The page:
US National Archives Declaration of Independence

The American side of the Anglic Civilization is heavily defined by the 17th and 18th century developments on the North American continent. These two hundred years caused major cultural shifts away from the English culture back in Britain. When the matter came to blows, the Declaration of Independence of 1776 became the guiding credo and defining document of those differences.

Here the United States National Archive is having a reading ceremony and reenactment of the Declaration of Independence for the 4th of July, 2019, Independence Day, celebration.




Cold Iron by Kipling


Every society that has fought wars for their own defense, or fought wars to gain an advantage over another nation has come to realize that courage and resolve are needed to make such a conflict last. Warfare as been a dominate theme throughout human history. Metaphors for war and combat are all through our folklore, languages, myths, and our religions.

The Anglic societies are no different, even though many of the Anglic nations have experienced great prosperity in the past 2 centuries, with major wars being conducted by them beyond their borders. Only the Second World War’s threat to Britain, the American Civil War, and the War of 1812 has brought sustained major wars to the soil of the existing Anglic countries.

Kipling often tried to capture harsh truths in his poems. such as the one below.:

Cold Iron

GOLD is for the mistress – silver for the maid” –
Copper for the craftsman cunning at his trade! ”
” Good! ” said the Baron, sitting in his hall,
But Iron – Cold Iron – is master of them all.”
So he made rebellion ‘gainst the King his liege,
Camped before his citadel and summoned it to siege.
” Nay! ” said the cannoneer on the castle wall,
” But Iron – Cold Iron – shall be master of you all! ”

Woe for the Baron and his knights so strong,
When the cruel cannon-balls laid ’em all along;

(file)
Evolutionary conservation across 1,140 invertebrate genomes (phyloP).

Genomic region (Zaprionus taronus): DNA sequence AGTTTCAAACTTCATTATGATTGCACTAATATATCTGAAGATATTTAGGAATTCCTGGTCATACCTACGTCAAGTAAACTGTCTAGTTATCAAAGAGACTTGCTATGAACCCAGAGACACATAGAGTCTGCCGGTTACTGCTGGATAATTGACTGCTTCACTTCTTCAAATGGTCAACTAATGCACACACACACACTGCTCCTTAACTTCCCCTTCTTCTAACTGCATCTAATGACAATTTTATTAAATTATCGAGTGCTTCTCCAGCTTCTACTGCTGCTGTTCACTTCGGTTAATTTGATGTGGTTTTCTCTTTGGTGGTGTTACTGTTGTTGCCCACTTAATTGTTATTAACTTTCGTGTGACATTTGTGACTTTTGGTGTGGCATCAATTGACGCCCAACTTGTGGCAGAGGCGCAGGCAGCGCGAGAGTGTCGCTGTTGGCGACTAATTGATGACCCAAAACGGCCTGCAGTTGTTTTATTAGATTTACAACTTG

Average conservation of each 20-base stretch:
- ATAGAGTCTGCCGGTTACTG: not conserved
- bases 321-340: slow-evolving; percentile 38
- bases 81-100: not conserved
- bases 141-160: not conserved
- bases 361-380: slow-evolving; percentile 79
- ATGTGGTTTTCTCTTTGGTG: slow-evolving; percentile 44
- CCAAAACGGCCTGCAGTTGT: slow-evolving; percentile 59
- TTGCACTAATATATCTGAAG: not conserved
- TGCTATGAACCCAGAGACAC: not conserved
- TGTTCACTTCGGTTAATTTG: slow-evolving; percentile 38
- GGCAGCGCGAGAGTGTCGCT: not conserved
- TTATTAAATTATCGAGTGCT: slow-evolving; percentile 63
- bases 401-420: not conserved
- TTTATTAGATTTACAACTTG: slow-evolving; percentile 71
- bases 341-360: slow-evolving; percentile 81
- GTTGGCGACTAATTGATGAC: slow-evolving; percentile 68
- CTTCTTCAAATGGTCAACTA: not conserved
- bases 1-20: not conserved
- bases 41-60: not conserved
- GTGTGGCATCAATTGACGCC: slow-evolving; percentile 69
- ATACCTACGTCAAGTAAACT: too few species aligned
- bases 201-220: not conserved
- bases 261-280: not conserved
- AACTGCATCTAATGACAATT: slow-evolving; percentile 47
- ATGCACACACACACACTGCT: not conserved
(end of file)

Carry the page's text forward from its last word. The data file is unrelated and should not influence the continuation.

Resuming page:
He was taken prisoner, he was cast in thrall,
And Iron – Cold Iron – was master of it all.

Yet his King spake kindly (ah, how kind a Lord!)
” What if I release thee now and give thee back thy sword? ”
” Nay! ” said the Baron, ” mock not at my fall,
For Iron – Cold Iron – is master of men all.”

” Tears are for the craven, prayers are for the clown
Halters for the silly neck that cannot keep a crown.”
” As my loss is grievous, So my hope is small,
For Iron – Cold Iron – must be master of men all! ”

Yet his King made answer (few such Kings there be!)
” Here is Bread and here is Wine – sit and sup with me.
Eat and drink in Mary’s Name, the whiles I do recall
How Iron – Cold Iron – can be master of men all.”

He took the Wine and blessed it. He blessed and brake the Bread
With His own Hands He served Them, and presently He said:
” See! These Hands they pierced with nails, outside My city wall,
Show Iron – Cold Iron – to be master of men all. ”

” Wounds are for the desperate, blows are for the strong.
Balm and oil for weary hearts all cut and bruised with wrong.
I forgive thy treason – I redeem thy fall
For Iron Cold Iron – must be master of men all! ”

‘Crowns are for the valiant – sceptres for the bold!
Thrones and Powers for mighty men who dare to take and hold!’
” Nay! ” said the Baron, kneeling in his hall,
” But Iron – Cold Iron – is master of men all!
Iron out of Calvary is master of men all! ”